Aug. 2, 1998
Today's Reading: "No" by Mark Doty from MY ALEXANDRIA published by University of Illinois Press.
It's the birthday in London, 1943, of ROSE TREMAIN (truh-MANE), who wrote the novels Sadler's Birthday (1976), Letter to Sister Benedicta (1978), and The Cupboard (1981), books about lonely characters trying to get out of their circumstances.
It's the birthday in Lima, Peru, 1942, of writer ISABEL ALLENDE (ah-YEN-day), author of The House of the Spirits, which came out in 1982. She worked as a journalist in Chile before fleeing to Venezuela in1973 when her uncle, the Chilean president Salvador Allende Gossens, was assassinated. The House of the Spirits actually began as a letter to her grandfather then evolved into the story of several generations of the Latin American family, the Trueba's. Her other novels include Of Love and Shadows, Eva Luna, and The Infinite Plan.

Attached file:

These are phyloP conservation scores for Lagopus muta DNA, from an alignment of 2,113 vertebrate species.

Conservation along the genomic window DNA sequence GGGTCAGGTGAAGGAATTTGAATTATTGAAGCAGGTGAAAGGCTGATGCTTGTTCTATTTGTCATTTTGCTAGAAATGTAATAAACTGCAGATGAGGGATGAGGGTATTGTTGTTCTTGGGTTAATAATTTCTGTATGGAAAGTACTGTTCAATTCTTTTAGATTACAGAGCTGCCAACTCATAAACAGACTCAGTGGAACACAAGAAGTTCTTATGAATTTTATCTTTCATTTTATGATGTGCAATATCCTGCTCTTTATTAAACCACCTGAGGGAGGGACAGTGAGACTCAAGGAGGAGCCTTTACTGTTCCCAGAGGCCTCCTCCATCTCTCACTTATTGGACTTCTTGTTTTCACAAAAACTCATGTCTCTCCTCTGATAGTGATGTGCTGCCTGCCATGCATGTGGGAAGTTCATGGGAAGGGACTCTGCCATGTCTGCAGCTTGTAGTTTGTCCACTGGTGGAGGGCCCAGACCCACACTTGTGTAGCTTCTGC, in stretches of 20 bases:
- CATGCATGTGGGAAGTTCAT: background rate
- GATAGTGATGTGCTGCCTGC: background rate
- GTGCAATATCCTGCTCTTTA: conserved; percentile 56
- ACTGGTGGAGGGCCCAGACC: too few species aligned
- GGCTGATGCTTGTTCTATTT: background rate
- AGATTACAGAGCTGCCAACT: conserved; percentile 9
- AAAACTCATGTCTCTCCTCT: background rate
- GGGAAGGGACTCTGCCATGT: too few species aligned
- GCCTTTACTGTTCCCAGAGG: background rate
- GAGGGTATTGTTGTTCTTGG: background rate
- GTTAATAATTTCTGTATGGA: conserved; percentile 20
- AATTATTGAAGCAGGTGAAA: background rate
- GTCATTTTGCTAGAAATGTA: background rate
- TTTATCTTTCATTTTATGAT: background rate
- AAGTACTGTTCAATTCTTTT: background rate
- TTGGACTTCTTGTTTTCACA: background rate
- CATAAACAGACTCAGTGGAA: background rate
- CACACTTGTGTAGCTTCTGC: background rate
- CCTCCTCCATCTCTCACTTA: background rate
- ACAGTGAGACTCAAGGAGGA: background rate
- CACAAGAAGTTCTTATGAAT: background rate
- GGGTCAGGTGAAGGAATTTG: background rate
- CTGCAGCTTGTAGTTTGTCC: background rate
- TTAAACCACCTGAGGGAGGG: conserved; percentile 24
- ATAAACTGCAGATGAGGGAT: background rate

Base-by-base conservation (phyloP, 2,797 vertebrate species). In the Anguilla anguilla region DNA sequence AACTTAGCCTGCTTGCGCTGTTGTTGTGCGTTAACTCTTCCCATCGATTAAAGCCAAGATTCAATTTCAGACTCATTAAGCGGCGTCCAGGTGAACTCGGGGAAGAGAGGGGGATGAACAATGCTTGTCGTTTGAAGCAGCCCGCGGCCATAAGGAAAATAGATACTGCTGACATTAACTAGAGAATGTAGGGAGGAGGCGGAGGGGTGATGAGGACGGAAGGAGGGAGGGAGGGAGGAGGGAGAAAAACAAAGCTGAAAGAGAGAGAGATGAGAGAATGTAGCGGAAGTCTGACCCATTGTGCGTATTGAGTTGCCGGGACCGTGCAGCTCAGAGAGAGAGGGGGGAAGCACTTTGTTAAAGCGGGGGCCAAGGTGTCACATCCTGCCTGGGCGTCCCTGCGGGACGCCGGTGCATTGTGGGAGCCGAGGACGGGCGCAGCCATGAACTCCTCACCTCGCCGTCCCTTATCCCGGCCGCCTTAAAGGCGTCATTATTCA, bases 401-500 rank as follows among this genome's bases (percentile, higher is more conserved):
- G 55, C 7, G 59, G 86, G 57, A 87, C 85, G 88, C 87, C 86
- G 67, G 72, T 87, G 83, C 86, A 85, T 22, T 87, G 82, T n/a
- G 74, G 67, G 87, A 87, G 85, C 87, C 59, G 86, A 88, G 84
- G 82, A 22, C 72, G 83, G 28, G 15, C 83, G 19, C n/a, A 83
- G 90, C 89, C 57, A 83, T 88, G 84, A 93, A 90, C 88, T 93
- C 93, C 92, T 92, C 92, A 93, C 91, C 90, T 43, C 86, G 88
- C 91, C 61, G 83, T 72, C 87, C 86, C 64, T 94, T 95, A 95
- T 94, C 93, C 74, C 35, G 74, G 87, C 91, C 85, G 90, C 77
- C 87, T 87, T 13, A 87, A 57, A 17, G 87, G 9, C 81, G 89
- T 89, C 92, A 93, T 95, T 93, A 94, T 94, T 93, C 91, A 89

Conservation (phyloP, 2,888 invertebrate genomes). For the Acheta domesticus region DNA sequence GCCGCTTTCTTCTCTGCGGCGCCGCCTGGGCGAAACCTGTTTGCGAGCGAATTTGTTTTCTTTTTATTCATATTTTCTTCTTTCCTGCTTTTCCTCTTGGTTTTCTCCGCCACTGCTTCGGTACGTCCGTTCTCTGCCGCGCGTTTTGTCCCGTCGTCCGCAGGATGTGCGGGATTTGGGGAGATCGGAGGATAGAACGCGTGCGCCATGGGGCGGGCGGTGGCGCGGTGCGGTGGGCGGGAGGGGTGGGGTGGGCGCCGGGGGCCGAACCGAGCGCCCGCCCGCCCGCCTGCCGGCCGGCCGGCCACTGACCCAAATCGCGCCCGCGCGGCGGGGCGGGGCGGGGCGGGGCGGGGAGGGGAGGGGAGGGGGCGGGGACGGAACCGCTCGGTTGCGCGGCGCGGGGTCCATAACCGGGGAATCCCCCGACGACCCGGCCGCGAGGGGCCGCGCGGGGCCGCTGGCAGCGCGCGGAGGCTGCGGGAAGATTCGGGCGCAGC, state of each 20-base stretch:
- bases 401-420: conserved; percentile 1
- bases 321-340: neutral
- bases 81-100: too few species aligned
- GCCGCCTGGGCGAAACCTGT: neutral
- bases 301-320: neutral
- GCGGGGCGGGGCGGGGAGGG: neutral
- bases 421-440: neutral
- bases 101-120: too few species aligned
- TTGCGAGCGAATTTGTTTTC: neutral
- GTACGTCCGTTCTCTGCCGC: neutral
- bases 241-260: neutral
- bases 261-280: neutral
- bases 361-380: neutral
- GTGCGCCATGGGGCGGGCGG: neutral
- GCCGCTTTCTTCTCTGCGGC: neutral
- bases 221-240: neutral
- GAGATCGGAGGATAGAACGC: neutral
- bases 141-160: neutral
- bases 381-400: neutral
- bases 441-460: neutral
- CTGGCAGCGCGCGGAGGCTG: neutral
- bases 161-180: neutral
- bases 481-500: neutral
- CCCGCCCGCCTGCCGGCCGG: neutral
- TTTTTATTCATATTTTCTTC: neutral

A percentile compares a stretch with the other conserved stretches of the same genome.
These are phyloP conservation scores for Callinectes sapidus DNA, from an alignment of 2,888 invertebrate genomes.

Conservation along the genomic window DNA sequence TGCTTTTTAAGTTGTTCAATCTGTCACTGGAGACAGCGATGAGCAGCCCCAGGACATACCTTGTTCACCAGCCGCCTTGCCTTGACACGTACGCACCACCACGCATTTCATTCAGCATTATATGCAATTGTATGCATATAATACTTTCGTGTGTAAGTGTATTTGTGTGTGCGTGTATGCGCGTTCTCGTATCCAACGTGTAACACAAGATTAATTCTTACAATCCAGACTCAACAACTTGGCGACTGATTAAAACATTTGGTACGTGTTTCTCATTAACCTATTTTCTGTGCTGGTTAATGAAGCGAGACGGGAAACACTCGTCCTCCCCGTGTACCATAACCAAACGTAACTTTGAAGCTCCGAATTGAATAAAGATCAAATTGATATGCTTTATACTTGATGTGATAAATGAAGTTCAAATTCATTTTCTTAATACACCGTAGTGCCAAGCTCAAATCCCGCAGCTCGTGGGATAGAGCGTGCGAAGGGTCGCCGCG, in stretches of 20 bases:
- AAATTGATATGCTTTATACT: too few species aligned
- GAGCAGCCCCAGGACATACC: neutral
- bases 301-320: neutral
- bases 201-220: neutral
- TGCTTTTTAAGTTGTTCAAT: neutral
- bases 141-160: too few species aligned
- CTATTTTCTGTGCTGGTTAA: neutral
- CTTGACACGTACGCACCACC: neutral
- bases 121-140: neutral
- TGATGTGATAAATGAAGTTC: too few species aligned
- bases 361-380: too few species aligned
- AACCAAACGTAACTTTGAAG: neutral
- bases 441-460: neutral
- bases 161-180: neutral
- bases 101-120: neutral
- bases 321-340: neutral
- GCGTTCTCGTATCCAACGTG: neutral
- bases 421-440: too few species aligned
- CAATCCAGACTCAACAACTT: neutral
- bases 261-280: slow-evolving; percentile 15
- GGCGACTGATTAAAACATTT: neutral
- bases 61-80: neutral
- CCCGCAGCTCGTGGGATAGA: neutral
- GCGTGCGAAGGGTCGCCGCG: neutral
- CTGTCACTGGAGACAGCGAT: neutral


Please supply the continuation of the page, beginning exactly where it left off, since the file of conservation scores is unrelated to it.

It's the birthday in New York, 1924, of writer JAMES BALDWIN, who grew up in Harlem and spent some of his teen years as a revival preacher, then later put those experiences in his first book, the semi-autobiographical novel Go Tell It on the Mountain (1953). His other books include Notes of a Native Son, Nobody Knows My Name, and The Fire Next Time.
Lewis Carroll's ALICE'S ADVENTURES IN WONDERLAND came out in London on this day in 1865 the story of Alice, the White Rabbit, the Cheshire Cat and the Mad Hatter, and everybody else Alice meets after going through a rabbit hole in the ground. Two thousand copies were printed initially, but all of them withdrawn because the artist, John Tenniel, didn't like how his drawings came out: he said they weren't dark enough. The second printing, five months later.
It's the birthday in Paris, 1754, of the architect PIERRE CHARLES L'ENFANT (pee-YAIR sharl law-FAWN) who designed Washington, D.C. He came to this country to fight for the colonists in the Revolutionary War. Afterward, when Congress decided to build a capital city on the Potomac River, George Washington asked L'Enfant to design it. He designed Washington to symbolize power radiating from a central source with long avenues joined at key points where important buildings or monuments could stand.
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